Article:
News From Terre Haute, Indiana

On & Off the Course

April 26, 2009

The Haig changed golf off the course

To watch a professional golf tournament today, you’d think that the spectators were just ordinary folks and the players were royalty. They are admired and paid very well for having a spectacular grasp of the game, while mere mortals watch, clap and appreciate their skills.

This wasn’t always the case. There was a time, about a century ago and before, when those with great golfing skills, the ones who won tournaments, were admired for their skills on the course but treated like second-class citizens off it. It took a change of thinking, and probably some princely intervention, to change all of that.

The popularity of golf boomed in the roaring ’20s, thanks mostly to a booming economy that allowed a larger middle class to have more leisure time. Adding to the excitement for the game, and therefore golf’s popularity in America, was a trio of golfers known as the Three Musketeers — Bobby Jones, Walter Hagen and Gene Sarazen.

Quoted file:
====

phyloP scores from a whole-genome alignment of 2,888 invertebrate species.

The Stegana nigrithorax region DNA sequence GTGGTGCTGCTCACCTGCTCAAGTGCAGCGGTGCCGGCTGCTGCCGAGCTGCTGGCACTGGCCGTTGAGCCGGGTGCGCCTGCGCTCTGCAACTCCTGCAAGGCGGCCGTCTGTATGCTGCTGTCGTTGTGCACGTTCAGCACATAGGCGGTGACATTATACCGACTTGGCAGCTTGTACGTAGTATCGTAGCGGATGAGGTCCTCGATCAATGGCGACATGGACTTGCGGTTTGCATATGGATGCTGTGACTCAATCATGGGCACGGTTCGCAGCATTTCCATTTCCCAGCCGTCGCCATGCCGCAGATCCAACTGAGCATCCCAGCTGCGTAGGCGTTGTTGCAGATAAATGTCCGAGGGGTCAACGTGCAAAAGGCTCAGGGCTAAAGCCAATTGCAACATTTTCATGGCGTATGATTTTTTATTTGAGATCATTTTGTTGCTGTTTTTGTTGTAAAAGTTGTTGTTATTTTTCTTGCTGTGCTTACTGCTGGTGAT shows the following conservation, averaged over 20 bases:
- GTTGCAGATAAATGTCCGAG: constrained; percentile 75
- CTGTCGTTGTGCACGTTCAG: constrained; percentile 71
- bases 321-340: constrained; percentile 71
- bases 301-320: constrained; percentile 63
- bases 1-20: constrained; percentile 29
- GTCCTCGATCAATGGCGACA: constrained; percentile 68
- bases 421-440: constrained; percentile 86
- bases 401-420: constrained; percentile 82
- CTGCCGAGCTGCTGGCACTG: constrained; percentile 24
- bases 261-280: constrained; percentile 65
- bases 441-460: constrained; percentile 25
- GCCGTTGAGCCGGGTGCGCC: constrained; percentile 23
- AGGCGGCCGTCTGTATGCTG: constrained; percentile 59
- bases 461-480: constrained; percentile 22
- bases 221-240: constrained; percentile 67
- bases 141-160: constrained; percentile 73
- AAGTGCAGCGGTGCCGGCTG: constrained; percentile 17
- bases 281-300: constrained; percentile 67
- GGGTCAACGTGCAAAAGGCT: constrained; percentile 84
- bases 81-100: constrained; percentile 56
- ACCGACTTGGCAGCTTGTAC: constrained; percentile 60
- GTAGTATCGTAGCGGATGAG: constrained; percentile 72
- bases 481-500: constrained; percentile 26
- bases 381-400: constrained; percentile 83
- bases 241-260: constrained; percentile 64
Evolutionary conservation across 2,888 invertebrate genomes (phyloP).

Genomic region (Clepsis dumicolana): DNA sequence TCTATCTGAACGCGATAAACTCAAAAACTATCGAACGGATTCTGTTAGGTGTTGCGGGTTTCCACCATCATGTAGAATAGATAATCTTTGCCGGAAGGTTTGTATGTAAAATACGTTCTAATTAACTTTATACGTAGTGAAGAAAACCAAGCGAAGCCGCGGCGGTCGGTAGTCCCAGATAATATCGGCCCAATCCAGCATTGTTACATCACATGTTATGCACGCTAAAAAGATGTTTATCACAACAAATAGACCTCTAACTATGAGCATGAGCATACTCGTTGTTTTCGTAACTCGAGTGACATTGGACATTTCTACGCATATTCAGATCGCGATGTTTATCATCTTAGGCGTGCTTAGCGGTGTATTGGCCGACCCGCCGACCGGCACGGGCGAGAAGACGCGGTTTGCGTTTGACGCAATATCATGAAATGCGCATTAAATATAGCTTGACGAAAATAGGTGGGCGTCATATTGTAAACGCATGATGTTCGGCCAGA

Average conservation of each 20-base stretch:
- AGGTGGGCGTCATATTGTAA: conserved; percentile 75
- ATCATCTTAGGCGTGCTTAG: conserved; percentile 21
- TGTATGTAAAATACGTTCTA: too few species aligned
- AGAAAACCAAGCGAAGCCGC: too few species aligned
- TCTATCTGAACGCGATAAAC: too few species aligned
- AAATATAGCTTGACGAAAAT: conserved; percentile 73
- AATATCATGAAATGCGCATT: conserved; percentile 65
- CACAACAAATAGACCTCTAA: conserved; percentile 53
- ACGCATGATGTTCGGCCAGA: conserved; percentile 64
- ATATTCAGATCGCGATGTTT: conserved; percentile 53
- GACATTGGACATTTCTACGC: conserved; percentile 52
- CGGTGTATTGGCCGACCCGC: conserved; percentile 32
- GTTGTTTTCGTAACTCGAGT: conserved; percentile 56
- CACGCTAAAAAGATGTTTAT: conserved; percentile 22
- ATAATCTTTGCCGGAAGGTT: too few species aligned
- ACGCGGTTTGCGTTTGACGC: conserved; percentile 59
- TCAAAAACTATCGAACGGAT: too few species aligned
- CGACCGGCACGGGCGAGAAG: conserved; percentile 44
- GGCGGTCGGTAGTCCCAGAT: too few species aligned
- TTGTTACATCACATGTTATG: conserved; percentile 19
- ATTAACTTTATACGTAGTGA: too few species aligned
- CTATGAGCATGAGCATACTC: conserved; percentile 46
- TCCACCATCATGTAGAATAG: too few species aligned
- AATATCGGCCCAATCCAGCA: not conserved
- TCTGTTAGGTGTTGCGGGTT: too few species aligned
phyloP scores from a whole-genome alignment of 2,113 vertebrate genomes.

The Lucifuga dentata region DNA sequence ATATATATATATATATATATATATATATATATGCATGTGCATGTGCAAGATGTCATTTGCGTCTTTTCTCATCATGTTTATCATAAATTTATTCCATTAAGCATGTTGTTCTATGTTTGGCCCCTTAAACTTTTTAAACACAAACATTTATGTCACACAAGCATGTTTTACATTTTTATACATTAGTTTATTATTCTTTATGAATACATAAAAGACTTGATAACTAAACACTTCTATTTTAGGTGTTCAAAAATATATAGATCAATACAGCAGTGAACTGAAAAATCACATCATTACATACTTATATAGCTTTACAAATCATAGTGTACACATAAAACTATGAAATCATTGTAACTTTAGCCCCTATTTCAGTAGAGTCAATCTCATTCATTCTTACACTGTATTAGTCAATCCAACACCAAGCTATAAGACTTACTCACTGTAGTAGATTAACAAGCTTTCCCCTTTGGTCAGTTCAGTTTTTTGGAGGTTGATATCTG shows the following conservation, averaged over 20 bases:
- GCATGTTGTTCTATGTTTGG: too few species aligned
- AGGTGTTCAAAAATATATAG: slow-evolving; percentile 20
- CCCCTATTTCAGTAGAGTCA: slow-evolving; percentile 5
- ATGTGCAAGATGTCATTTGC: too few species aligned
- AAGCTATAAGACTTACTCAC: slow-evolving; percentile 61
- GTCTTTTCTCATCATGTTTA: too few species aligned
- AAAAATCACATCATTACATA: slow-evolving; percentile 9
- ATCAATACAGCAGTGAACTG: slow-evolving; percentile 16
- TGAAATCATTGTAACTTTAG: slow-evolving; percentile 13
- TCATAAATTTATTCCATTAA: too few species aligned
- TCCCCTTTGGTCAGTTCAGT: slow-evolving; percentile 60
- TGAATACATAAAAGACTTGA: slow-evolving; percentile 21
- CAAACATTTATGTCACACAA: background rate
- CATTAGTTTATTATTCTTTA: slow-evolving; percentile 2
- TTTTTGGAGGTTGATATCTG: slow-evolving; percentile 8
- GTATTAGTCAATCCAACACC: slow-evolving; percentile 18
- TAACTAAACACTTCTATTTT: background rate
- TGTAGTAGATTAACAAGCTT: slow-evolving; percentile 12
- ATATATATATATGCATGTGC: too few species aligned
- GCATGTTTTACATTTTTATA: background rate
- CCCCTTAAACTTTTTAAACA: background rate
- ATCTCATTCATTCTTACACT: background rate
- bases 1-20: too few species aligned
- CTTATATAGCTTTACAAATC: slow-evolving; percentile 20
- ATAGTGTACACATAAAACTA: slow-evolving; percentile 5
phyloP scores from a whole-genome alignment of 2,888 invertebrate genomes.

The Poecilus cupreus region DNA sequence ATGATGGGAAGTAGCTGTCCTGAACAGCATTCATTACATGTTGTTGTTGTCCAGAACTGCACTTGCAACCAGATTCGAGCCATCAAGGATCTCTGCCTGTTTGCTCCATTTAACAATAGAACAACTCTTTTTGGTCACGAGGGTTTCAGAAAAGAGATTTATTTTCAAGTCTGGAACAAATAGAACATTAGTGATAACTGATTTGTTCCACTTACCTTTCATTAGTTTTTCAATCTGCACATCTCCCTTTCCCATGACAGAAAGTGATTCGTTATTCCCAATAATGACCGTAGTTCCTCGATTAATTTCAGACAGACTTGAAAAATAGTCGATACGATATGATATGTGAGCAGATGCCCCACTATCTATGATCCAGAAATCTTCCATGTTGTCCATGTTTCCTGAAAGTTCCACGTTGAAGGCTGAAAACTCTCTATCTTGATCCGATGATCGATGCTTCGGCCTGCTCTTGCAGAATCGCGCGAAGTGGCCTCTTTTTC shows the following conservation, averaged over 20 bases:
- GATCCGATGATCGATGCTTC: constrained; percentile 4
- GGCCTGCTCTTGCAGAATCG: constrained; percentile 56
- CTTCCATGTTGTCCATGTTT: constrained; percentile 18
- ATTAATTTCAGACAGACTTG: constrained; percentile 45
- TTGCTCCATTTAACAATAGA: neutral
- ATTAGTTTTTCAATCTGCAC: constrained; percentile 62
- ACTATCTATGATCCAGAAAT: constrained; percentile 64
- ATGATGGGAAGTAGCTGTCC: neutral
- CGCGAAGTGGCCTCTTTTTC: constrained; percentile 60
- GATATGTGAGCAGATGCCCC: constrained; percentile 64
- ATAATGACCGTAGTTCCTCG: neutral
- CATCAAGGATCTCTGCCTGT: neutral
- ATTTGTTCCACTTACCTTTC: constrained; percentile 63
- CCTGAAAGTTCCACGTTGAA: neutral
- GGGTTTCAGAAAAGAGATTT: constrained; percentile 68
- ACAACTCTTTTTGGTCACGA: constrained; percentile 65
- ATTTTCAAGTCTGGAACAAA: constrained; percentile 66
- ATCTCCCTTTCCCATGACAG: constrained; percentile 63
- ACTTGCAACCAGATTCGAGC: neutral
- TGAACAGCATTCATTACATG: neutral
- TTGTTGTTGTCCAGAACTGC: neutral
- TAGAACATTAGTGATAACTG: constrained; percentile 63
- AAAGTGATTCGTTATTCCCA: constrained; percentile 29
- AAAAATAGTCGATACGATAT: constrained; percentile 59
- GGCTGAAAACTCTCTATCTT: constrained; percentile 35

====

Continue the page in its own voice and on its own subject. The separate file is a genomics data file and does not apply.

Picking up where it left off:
Bobby Jones was the dominant golfer from 1923 to 1930, but he was an amateur, and was regarded as a gentleman as such.

Gene Sarazen, who had changed his name from Eugene Saraceni because he thought it sounded like a violinist, was the best “little man” playing golf in the ’20s. He won the 1922 U.S. Open when he was only 22. He turned professional after that and won the PGA title that year. He then brashly challenged and defeated Hagen, who had won the 1922 British Open, to a one-on-one match for the unofficial championship of the world.

That event had to be great publicity for the sport of golf. Sarazen became the first golfer to win all four major professional titles: the U.S. Open (1922), The British Open (1932), the American PGA (1922, ’23, and ’33) and the Masters (1935). Hagen was the third member of the Three Musketeers and its most flamboyant. He won the British Open four times, the U.S. Open twice and the PGA five times.

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